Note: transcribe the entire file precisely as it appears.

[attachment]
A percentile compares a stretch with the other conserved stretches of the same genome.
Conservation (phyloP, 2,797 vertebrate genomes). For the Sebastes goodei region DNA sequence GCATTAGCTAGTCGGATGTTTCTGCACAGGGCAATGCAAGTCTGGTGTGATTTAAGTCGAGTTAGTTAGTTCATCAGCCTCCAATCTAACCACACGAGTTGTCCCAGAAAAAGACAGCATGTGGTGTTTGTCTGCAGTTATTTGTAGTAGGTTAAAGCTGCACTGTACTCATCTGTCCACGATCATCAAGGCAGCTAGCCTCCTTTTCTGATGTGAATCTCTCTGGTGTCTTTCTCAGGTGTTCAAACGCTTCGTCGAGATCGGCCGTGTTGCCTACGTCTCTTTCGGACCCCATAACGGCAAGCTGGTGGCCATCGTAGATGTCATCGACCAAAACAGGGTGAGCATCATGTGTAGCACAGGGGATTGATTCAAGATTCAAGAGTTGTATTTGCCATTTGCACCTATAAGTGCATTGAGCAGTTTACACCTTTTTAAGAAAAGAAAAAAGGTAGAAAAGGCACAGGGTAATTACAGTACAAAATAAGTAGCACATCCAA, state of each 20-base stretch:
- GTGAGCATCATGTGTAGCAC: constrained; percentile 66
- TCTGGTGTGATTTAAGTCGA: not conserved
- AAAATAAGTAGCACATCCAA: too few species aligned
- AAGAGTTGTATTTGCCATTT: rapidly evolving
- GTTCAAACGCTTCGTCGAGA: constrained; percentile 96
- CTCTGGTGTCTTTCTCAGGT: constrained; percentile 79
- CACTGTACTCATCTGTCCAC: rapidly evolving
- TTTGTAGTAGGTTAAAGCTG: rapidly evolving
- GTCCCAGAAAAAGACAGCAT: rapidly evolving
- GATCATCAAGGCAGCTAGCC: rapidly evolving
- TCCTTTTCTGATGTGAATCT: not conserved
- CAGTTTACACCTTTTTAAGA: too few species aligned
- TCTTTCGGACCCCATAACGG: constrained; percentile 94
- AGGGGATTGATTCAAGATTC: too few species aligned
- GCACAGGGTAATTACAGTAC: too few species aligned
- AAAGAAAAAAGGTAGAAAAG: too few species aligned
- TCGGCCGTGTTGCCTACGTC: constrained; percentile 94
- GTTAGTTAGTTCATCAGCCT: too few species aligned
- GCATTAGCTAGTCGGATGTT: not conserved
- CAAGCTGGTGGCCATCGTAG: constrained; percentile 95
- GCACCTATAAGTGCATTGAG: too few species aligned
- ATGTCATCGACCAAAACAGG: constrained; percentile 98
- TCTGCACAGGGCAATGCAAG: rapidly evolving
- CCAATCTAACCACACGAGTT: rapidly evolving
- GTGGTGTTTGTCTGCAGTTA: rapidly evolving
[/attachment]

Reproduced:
A percentile compares a stretch with the other conserved stretches of the same genome.
Conservation (phyloP, 2,797 vertebrate genomes). For the Sebastes goodei region DNA sequence GCATTAGCTAGTCGGATGTTTCTGCACAGGGCAATGCAAGTCTGGTGTGATTTAAGTCGAGTTAGTTAGTTCATCAGCCTCCAATCTAACCACACGAGTTGTCCCAGAAAAAGACAGCATGTGGTGTTTGTCTGCAGTTATTTGTAGTAGGTTAAAGCTGCACTGTACTCATCTGTCCACGATCATCAAGGCAGCTAGCCTCCTTTTCTGATGTGAATCTCTCTGGTGTCTTTCTCAGGTGTTCAAACGCTTCGTCGAGATCGGCCGTGTTGCCTACGTCTCTTTCGGACCCCATAACGGCAAGCTGGTGGCCATCGTAGATGTCATCGACCAAAACAGGGTGAGCATCATGTGTAGCACAGGGGATTGATTCAAGATTCAAGAGTTGTATTTGCCATTTGCACCTATAAGTGCATTGAGCAGTTTACACCTTTTTAAGAAAAGAAAAAAGGTAGAAAAGGCACAGGGTAATTACAGTACAAAATAAGTAGCACATCCAA, state of each 20-base stretch:
- GTGAGCATCATGTGTAGCAC: constrained; percentile 66
- TCTGGTGTGATTTAAGTCGA: not conserved
- AAAATAAGTAGCACATCCAA: too few species aligned
- AAGAGTTGTATTTGCCATTT: rapidly evolving
- GTTCAAACGCTTCGTCGAGA: constrained; percentile 96
- CTCTGGTGTCTTTCTCAGGT: constrained; percentile 79
- CACTGTACTCATCTGTCCAC: rapidly evolving
- TTTGTAGTAGGTTAAAGCTG: rapidly evolving
- GTCCCAGAAAAAGACAGCAT: rapidly evolving
- GATCATCAAGGCAGCTAGCC: rapidly evolving
- TCCTTTTCTGATGTGAATCT: not conserved
- CAGTTTACACCTTTTTAAGA: too few species aligned
- TCTTTCGGACCCCATAACGG: constrained; percentile 94
- AGGGGATTGATTCAAGATTC: too few species aligned
- GCACAGGGTAATTACAGTAC: too few species aligned
- AAAGAAAAAAGGTAGAAAAG: too few species aligned
- TCGGCCGTGTTGCCTACGTC: constrained; percentile 94
- GTTAGTTAGTTCATCAGCCT: too few species aligned
- GCATTAGCTAGTCGGATGTT: not conserved
- CAAGCTGGTGGCCATCGTAG: constrained; percentile 95
- GCACCTATAAGTGCATTGAG: too few species aligned
- ATGTCATCGACCAAAACAGG: constrained; percentile 98
- TCTGCACAGGGCAATGCAAG: rapidly evolving
- CCAATCTAACCACACGAGTT: rapidly evolving
- GTGGTGTTTGTCTGCAGTTA: rapidly evolving